2004
> Government’s 2004 investment to long term care homes included a significant equalization component in the distribution of funding
> Thanks to our advocacy, homes received significant base increases that continue today

2006
> Local Health Integration Network (LHINs) legislation enacted creating 14 non-profit organizations designed to plan, coordinate and fund the delivery of health care services across the province

2007
> Bill 140, the proposed Long-Term Care Homes Act is introduced; The Act amalgamates three existing pieces of legislation

2008
> Long-Term Care Homes Act receives Royal Assent

2009
> Initial Long-Term Care Homes Act Draft Regulations issued
> Compliance Transformation announced
> OANHSS Benchmarking Survey launched

2010
> Long-Term Care Homes Act, 2007 comes into force
> Implementation of OANHSS LTCHA and Regulation Member Support Project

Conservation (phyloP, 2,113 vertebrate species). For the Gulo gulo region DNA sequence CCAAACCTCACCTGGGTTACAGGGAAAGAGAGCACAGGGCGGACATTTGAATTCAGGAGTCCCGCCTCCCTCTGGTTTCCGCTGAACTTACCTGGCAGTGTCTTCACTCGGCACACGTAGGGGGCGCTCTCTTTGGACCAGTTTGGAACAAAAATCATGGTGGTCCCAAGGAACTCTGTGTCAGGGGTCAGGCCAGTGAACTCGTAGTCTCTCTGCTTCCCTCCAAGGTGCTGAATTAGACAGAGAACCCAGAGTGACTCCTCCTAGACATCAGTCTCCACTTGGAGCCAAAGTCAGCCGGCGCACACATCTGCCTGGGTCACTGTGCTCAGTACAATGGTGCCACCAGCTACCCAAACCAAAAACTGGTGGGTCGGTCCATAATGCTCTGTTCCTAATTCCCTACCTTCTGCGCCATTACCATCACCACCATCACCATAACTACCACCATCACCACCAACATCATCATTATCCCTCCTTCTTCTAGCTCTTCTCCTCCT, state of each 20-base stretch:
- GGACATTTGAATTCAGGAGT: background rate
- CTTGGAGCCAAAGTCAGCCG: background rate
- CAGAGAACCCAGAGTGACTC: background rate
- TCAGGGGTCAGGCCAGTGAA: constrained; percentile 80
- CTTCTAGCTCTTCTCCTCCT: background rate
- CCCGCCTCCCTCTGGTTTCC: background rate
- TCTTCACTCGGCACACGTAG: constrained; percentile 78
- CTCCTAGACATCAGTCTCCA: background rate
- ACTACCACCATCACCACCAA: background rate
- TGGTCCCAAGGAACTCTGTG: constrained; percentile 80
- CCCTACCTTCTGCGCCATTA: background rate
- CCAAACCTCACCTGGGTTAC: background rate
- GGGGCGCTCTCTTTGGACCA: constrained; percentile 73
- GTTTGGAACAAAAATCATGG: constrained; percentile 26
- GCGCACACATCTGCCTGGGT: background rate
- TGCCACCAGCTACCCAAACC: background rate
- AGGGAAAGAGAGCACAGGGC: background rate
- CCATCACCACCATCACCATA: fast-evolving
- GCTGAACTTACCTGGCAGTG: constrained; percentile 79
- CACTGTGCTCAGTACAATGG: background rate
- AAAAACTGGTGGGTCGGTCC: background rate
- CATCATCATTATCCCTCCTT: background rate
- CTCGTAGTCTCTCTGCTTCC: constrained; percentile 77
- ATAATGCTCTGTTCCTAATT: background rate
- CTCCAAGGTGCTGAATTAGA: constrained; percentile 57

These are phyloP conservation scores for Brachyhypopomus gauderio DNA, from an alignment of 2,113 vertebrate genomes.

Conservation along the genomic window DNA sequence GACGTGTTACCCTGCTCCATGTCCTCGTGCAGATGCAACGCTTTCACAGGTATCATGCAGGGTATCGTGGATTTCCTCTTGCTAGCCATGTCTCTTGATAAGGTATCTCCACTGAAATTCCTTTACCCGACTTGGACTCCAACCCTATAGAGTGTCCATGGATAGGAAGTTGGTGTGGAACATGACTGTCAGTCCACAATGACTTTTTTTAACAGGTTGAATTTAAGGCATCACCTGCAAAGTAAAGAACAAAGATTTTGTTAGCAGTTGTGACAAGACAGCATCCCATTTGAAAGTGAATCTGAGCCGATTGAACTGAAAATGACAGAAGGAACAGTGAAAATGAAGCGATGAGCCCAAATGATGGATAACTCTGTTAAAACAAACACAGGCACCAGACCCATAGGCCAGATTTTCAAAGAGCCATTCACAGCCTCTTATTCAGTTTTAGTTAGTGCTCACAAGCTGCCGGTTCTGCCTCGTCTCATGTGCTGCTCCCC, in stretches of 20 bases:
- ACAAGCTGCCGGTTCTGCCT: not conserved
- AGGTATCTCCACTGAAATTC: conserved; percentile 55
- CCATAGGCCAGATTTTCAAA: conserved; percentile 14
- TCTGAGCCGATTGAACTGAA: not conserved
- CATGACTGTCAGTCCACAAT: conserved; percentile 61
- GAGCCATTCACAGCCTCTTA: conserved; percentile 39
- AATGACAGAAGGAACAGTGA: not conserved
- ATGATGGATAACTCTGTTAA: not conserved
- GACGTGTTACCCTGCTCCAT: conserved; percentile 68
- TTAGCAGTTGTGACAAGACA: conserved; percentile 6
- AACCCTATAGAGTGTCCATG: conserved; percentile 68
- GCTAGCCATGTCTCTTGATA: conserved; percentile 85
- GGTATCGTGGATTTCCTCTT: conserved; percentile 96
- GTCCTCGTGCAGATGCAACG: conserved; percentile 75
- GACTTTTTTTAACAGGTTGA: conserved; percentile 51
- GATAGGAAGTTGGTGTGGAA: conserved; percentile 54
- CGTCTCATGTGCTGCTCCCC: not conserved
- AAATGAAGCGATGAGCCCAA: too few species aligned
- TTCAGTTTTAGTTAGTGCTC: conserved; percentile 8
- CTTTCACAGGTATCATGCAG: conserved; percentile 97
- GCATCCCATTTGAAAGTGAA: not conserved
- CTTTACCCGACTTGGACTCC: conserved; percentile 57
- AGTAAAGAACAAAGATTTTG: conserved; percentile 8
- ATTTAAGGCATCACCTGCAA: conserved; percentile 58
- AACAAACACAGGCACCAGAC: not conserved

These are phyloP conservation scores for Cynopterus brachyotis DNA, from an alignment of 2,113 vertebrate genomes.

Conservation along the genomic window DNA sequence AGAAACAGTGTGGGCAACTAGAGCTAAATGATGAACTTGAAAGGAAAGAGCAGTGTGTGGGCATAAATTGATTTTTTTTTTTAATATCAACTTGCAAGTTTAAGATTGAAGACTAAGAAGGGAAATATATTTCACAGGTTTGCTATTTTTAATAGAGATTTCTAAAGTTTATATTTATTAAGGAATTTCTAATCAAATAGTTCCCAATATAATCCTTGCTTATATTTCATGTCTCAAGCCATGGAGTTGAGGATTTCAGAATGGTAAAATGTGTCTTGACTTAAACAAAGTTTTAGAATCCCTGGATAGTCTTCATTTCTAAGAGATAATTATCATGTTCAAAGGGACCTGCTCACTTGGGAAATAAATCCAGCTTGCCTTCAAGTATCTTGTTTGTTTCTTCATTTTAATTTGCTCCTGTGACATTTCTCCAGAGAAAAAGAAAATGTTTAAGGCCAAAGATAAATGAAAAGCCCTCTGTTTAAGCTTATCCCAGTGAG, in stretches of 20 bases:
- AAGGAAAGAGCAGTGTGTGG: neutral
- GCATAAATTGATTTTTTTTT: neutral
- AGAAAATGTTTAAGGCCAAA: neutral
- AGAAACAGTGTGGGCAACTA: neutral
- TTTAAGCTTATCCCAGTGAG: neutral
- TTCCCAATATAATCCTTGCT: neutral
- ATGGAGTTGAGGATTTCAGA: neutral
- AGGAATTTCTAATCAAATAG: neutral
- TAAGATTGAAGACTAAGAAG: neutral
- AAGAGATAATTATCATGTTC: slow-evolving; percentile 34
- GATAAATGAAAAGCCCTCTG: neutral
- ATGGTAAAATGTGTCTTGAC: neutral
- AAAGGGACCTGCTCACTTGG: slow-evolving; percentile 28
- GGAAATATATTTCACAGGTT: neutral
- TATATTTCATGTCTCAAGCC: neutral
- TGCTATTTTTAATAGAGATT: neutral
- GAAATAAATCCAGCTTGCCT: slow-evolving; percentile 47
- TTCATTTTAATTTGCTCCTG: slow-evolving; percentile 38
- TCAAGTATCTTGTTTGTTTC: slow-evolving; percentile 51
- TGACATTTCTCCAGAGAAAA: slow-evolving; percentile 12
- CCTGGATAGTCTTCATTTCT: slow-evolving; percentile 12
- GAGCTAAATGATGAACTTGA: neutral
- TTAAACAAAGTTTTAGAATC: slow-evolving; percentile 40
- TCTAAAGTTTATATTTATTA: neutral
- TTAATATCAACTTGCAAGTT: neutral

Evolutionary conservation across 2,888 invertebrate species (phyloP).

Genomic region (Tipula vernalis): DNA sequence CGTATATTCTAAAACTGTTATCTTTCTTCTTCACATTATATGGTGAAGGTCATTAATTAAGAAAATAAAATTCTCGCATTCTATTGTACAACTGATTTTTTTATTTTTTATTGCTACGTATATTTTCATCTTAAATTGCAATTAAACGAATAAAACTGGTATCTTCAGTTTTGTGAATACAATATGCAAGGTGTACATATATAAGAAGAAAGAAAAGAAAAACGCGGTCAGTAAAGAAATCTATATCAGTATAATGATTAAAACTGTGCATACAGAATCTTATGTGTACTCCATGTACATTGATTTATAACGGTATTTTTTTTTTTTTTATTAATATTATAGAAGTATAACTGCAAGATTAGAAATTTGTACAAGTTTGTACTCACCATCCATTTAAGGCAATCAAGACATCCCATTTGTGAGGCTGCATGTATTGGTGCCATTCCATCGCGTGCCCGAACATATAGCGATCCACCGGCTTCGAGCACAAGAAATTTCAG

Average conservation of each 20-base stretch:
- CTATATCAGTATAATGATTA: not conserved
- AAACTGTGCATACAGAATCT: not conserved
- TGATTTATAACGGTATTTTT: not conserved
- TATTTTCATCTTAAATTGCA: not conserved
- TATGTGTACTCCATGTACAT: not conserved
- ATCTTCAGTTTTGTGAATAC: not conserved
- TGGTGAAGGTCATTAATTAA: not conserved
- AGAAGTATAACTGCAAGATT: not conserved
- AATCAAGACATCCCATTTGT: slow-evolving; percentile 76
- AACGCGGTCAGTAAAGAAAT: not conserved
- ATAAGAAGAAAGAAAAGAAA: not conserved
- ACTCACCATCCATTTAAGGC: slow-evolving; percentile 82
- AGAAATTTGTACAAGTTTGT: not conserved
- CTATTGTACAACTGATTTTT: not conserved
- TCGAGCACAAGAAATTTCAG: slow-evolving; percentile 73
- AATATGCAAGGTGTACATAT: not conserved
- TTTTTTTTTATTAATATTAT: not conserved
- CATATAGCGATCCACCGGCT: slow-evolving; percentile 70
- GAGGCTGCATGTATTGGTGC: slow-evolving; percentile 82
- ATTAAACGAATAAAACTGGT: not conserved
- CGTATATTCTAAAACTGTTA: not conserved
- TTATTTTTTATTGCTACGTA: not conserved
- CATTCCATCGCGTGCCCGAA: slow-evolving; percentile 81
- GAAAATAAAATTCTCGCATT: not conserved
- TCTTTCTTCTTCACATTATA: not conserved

> Retirement Homes Act receives Royal Assent

2011
> Release of Phase 2 OANHSS LTCHA Member Support Project
> OANHSS call for capacity planning in Federal and Provincial election messaging
> Roll out of Behavioural Supports Ontario
> Attention on prevention of elder abuse: Establishment of LTC Task Force on Resident Care and Safety; roll out of Ministry Education on Reporting of Abuse and Neglect
> New reports and initiative shaping Seniors Care and Services: Walker Report; Drummond Report; MOHLTC Seniors Strategy
> Retirement Homes Act provisions establishing Retirement Home Regulatory Authority in effect

2012
> Ontario’s Action Plan for Health Care released
> Report of the Long-Term Care Task Force on Resident Care and Safety released
> Retirement Homes Act provisions allowing licensing in effect